Marine Aircraft Group-16 became operational on March 9th along with the arrival of HMM-162. On March 10th the 3rd  Bn, 9th  Marines established defensive positions on Hills 327 and 268 overlooking the Da Nang airfield. March 11th saw the Brigade Artillery Group (BAG) including Batteries "A" and "F" of the 12th  Marines. The Brigade Engineer Group (BEG) and Brigade Logistic Support Group (LBSG) were activated on March 12th. The 9th MEB was now fully operational and in place.

 On March 14th Sub-Unit #2 was designated Marine Air Base Squadron-17 (MABS-16) and Headquarters and Maintenance Squadron-16 (H&MS-16) under the operational control of MAG-16 at Da Nang airfield.  By March 31st the 9th MEB total strength was 5,140 Marines.

 On April 10th the 2nd Bn, 3rd  Marines landed over Red Beach 2 and the fighter/attack F-4 Phantoms of VMFA-531 arrived at Da Nang.

The landing of the 9th Marine Expeditionary Brigade at Da Nang in 1965 marked the beginning of large-scale Marine involvement in Vietnam. By summer 1968, after the enemy's Tet Offensive, Marine Corps strength in Vietnam rose to a peak of approximately 85,000. The Marine withdrawal began in 1969 as the South Vietnamese began to assume a larger role in the fighting; the last ground forces were out of Vietnam by June 1971. The Vietnam War, longest in the history of the Marine Corps, exacted a high cost as well with over 13,000 Marines killed and more than 88,000 wounded. In the spring of 1975, Marines evacuated embassy staffs, American citizens, and refugees in Phnom Penh, Cambodia, and Saigon, Republic of Vietnam. Later, in May 1975, Marines played an integral role in the rescue of the crew of the SS Mayaguez captured off the coast of Cambodia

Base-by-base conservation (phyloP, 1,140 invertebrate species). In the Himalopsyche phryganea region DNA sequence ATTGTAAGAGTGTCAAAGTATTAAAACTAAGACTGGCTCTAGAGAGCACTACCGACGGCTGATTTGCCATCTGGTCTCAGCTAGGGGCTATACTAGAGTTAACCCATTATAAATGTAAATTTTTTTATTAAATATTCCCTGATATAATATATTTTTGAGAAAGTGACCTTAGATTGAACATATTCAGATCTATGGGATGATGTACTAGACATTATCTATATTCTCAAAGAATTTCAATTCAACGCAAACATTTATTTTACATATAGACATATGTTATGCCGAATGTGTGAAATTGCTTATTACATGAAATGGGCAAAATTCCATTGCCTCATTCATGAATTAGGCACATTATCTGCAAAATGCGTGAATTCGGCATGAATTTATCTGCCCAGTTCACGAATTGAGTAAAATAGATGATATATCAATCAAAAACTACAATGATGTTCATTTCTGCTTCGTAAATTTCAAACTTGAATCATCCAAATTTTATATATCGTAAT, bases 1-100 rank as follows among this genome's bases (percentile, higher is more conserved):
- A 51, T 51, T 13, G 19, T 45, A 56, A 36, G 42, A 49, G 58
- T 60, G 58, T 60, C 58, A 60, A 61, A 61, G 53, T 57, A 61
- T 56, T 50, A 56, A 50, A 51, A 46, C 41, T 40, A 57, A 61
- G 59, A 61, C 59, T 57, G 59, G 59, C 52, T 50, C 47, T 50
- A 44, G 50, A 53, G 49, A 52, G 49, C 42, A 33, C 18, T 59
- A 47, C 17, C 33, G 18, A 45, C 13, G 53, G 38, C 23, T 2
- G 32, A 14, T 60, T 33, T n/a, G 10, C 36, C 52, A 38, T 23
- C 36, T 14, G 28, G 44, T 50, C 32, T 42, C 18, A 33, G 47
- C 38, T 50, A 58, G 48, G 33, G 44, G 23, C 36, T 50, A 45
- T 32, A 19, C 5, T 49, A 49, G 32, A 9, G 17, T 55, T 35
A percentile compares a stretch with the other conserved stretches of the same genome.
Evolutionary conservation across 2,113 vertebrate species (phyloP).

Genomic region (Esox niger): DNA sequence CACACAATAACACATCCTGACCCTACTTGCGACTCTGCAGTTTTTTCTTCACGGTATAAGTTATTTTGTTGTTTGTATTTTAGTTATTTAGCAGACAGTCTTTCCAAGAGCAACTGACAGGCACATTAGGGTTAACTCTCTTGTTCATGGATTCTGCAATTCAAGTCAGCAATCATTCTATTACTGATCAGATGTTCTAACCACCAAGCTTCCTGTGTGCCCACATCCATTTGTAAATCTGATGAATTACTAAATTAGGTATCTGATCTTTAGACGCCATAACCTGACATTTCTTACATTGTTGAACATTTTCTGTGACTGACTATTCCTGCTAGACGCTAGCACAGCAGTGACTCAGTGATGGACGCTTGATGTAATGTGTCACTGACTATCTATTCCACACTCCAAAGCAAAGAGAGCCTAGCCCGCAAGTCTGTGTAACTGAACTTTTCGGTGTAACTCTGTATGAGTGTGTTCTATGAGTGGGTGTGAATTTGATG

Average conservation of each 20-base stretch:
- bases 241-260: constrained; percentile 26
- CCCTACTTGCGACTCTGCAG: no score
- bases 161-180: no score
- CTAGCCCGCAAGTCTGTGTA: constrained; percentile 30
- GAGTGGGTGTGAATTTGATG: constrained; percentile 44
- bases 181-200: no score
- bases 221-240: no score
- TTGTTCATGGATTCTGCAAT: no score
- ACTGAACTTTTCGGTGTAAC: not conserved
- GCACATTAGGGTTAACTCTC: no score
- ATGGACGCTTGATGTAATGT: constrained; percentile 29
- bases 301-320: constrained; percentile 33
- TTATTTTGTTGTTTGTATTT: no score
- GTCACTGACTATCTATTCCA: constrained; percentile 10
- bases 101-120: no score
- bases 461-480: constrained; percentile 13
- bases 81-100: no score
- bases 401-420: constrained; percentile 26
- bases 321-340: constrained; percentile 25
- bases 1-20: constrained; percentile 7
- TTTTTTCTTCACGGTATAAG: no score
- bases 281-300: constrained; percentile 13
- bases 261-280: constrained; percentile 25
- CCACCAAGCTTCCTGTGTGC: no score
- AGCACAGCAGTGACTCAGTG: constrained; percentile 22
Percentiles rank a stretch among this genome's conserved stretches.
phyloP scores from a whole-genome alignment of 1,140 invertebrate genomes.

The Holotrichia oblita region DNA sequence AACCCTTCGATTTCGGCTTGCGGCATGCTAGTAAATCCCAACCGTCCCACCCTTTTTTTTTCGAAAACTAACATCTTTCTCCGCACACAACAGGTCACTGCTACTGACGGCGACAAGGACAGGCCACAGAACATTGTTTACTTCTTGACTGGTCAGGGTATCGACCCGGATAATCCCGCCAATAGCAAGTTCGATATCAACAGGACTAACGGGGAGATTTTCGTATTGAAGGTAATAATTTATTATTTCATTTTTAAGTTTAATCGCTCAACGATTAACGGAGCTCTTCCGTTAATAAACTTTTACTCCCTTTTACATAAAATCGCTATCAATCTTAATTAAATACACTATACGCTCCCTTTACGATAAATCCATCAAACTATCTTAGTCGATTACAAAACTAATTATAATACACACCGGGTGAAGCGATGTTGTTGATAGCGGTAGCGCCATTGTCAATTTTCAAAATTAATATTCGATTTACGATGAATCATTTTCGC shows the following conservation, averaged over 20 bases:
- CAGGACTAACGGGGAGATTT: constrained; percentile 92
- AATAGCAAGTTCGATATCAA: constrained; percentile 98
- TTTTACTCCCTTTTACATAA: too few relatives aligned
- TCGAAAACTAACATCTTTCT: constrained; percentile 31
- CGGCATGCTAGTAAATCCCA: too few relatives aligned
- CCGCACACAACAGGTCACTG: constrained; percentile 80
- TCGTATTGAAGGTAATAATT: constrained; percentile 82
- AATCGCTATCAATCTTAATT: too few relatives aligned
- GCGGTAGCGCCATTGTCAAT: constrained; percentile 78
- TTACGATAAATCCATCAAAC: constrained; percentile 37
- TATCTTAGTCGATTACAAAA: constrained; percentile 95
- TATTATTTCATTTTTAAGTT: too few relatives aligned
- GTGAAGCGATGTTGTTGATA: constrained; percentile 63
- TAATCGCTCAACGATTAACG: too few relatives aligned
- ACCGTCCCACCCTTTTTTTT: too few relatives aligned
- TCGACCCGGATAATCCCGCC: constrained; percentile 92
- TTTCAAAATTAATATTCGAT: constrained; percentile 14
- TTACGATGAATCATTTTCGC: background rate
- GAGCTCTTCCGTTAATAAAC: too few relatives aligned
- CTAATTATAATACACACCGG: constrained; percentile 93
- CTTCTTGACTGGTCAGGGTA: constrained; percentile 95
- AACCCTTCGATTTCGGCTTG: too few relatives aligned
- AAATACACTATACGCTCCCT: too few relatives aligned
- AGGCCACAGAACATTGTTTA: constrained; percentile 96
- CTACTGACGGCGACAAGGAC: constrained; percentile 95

Today's Marine Corps stands ready to continue in the proud tradition of those who so valiantly fought and died at Belleau Wood, Iwo Jima, the Chosin Reservoir, and Khe Sanh. Combining a long and proud heritage of faithful service to the nation, with the resolve to face tomorrow's challenges will continue to keep the Marine Corps the "best of the best."


 Dong Ma Mt.-FSB Fuller-LZ Russell-Leatherneck Square-Cua Viet-Gio Linh Outpost-KheSanh-Hill 881N-Hill 881S-Hill 950-Hill 1015-Hill 792-I Corps†††††††



While the 3rd Marine Division was in New Zealand during WWII preparing for operations against the Japanese strongholds in the Pacific, the division commander, Major General Charles D. Barrett, directed a contest be held within the Division to pick the best design for a shoulder patch to be worn on the uniform. An unknown Marine came up with a design based on the CALTRAP and this was selected as the best. The design was approved by the Commandant of the Marine Corps as the official insignia of the 3rd Marine Division and he authorized that a shoulder patch embodying this insignia could be worn on the left shoulder of the uniform by all members of the Division. The official insignia is a scarlet triangle shield with a narrow gold line near the outer edge. In the center of the shield is a gold and black  CALTRAP, an ancient instrument of war with four metal points so disposed that any three of them being on the ground the fourth projects upward thereby impeding the advance of infantry or cavalry. As adopted for the insignia it means literally: "DON'T TREAD ON  ME" or 'ALWAYS READY." The three foundation points of the CALTRAP represent the division number. This ancient device was used by the Germans during WWII when they manufactured it of metal tubing and deposited hundreds of them in traffic ways and it impeded the movement of even those enemy vehicles equipped with self-seal tires, since, being of hollow tubing the punctures could not self-seal. Shortly after WWII the Marine Corps abolished the wearing of division patches on the uniform and the 3rd Marine Division was inactivated. During the Korean War the 3rd Marine Division was again activated and for practical and sentimental reasons the old CALTRAP insignia was painted on all combat vehicles and used generally for marking other items of organizational equipment and it again became the recognized insignia of the "Fighting Third" In 1952 the words: "FIDELITY-HONOR-VALOR" were added to the insignia and the CALTRAP has remained the insignia of this famous combat division ever since.



LZ "Stud" Vandegrift-Ca Lu- Quang Tri- Dong Ha-Rt 9-Cam Lo Bridge-Camp Carroll-Cam Lo Village-The Washout-Con Thien-DMZ-Dong Ha Mt.-Hill 126